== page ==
Is the Press beyond reproach?
By Eneas Emvula |
This headline is a response to NAMPU and co.
The Landless People’s Movement (LPM) is aware of the rising challenges Namibian journalists face in the protection of their human rights to report without fear of intervention from government or through remotely controlled power structures.
The LPM is also conscious of how some State security and government officials have on numerous occasions displayed hostile behaviour towards journalists in their quest to tighten the grip on the media by acting annoyed, arrogant and suspicious towards journalists.
Moreover, the LPM has on record defended the rights of journalists to practice their trade without fear of intimidation, including pressures of losing their jobs as it has been the case at certain media houses where journalists were either fired or landed in trouble for saying or asking the “wrong” questions.
However, the media, as agents of power – sometimes referred to as the Fourth Estate, are not always paragons of virtue and ethics and act recklessly because of these powers they have that can weaken political democracy and pluralism in this country, if unchecked.
While it’s expected of media houses and their journalists to be unbiased and objective in their reporting with no favour to external political interests, we have seen examples of news stories being portrayed deceptively and deliberately against LPM leaders, their members and supporters.
There is a seeming increase in bias reporting, framing, distortion of truth with deliberate ignorance or masking of specific aspects of the truth by certain media houses.
A recent case in point, the resignation of one former member of LPM who ran to the media after he embezzled party money that he could not account for was blown out in the media, but when the same person lost the labour case, the story hardly made headlines.
The same journalist who broke the story was willing to listen to versions of gossipmongers, who fell out of favour with the LPM leadership, and resorted to defamation of character and mudslinging, while they clearly had no integrity as they were embarrassed to face the leadership and opted to evade them.
Of late, there also seems to be a consensus among journalists of some media houses about an imagined hostility by the LPM towards the media, while in fact the hostility and animosity towards the LPM comes directly from these journalists.
We [the leadership at LPM] see politics of dissent emerging in the media where views of LPM, their activities and positive reinforcement in the communities are purposely omitted or suppressed by journalists in their stories, while what appears prominently are stories of prejudice, misrepresentation and half-truths against the party.
But the same cannot be said about certain political players, where the salience (apparent importance) of their ideas are raised and ideologically subjective stances by the use of attributed materials to hide own (media house) ideological positioning are used.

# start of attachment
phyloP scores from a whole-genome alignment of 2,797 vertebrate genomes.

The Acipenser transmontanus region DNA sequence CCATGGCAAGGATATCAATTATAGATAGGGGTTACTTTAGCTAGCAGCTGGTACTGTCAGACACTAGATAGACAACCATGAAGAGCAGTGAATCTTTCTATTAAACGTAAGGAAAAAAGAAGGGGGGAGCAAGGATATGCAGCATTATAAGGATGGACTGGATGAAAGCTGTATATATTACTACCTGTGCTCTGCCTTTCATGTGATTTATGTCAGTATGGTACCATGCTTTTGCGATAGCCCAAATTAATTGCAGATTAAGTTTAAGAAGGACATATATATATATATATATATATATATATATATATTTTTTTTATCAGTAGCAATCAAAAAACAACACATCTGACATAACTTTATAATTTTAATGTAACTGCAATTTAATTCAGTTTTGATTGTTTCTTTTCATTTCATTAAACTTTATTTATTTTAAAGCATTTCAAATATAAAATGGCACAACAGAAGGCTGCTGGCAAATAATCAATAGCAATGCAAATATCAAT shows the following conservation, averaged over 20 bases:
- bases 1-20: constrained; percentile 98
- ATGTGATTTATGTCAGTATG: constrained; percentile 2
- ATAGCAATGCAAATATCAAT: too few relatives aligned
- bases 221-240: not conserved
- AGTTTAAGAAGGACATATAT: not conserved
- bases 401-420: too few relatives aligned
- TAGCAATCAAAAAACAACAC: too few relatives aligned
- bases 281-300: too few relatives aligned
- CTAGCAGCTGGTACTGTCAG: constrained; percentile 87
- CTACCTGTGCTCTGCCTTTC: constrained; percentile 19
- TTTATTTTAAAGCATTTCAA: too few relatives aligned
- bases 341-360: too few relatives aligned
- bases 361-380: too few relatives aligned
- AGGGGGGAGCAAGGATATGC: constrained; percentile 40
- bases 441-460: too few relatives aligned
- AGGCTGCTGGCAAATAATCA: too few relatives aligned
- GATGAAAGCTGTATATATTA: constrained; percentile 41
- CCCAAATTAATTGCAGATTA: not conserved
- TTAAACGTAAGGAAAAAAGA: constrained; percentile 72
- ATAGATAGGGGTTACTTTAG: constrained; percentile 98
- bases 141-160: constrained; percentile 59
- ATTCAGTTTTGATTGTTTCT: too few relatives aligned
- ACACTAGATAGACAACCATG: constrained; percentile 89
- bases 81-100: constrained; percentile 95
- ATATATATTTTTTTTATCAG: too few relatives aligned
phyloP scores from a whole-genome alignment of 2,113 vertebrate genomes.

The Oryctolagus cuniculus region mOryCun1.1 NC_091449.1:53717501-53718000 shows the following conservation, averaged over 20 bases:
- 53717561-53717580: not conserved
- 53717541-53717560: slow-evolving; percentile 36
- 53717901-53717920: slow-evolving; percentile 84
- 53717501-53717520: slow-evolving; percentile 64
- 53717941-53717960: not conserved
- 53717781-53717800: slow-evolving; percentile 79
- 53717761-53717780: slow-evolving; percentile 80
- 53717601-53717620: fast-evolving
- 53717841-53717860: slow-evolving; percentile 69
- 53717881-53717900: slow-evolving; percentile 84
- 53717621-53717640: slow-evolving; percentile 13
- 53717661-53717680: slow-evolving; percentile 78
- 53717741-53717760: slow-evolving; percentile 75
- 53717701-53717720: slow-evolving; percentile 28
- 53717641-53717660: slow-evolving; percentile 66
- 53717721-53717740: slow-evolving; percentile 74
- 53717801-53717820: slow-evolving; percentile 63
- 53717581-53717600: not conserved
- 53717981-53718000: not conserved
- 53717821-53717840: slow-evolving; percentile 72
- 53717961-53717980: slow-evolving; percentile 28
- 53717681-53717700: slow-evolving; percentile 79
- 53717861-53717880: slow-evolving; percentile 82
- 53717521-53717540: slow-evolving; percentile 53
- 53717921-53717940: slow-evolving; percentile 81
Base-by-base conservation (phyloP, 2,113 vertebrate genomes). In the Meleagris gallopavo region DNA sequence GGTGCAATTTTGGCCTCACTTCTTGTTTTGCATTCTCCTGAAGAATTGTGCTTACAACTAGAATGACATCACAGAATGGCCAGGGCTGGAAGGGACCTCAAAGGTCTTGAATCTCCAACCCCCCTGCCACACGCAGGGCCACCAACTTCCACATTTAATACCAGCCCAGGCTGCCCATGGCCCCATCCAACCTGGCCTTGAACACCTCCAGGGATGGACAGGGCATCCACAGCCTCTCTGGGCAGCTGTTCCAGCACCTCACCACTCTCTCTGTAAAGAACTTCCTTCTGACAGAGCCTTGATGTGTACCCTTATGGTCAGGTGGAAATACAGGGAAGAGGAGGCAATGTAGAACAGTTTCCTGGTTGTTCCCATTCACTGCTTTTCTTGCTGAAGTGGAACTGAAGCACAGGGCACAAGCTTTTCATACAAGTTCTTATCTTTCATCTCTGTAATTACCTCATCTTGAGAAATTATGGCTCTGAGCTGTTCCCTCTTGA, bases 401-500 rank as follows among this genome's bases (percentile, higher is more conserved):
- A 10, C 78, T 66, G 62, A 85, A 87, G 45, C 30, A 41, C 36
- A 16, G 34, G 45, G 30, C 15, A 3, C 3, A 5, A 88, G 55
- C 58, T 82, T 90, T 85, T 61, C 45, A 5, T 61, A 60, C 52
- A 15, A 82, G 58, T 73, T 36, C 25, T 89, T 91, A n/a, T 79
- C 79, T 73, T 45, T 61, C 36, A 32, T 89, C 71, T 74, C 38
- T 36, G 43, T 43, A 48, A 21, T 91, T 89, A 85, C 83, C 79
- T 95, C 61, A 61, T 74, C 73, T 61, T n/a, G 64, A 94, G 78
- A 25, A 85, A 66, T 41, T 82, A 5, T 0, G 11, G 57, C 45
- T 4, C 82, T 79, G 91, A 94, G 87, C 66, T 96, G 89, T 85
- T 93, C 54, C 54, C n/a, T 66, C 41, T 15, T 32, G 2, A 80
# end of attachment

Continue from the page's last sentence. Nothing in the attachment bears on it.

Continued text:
All too often, we wonder whether it’s the overarching political agenda of the media house or the journalists’ own political ambitions.
Media houses and their journalists do not operate in a social vacuum; they operate in close relationship to society, characterized by various mutual influences.
We see it in the way they explicitly or implicitly support one politician or party by setting the agenda through the topics they cover, the questions they ask, the “experts” on topics they quote, the angles they take and the tone of coverage in their stories.
We see the promotion of certain political agendas by exhibiting patterns of onesided framing while weakening unsupported perceptions of other political leaders and their parties.
This is not our attempt to intervene with the rights and freedom of the media.
We understand the importance and role that the media play in holding government and other institutions accountable for wrongdoing through disclosure of information.
We also are cognizant of how the press empowers people, how it stands up against inequities that exist in our society to probe corruption, nepotism or failed government policies; we also celebrate press emancipation from official control and absence of government restraint.
But despite the mainstream media pleading commitment to media ethics, we wonder if they have any iota of obligation to truth, discipline of verification, maintenance of independence from those they cover and their neutrality, balance and avoidance of bias.
Thus we ask: is the press beyond reproach when ethics are not adhered to, when there is a tendency to sensationalism, personalization (tabloidization), decline, displacement and erosion of serious journalism with gossip to maximise profits?
Based on these factors and more, dear Editors, dear Journalists, dear Media Houses, please take note that irresponsible reporting and self-serving journalists can also not go unchallenged by the LPM, especially when we clearly see their hidden agendas.
We ask that the Media Houses discourage lopsided nature of reporting which fails to focus on the relevant issues and reporting that appears to be target fixated and encourage the adoption of internal codes of conduct/ethics and internal supervision to develop standards in media coverage.
– Mr Eneas Emvula is the National Spokesperson for the Landless Peoples Movement (LPM).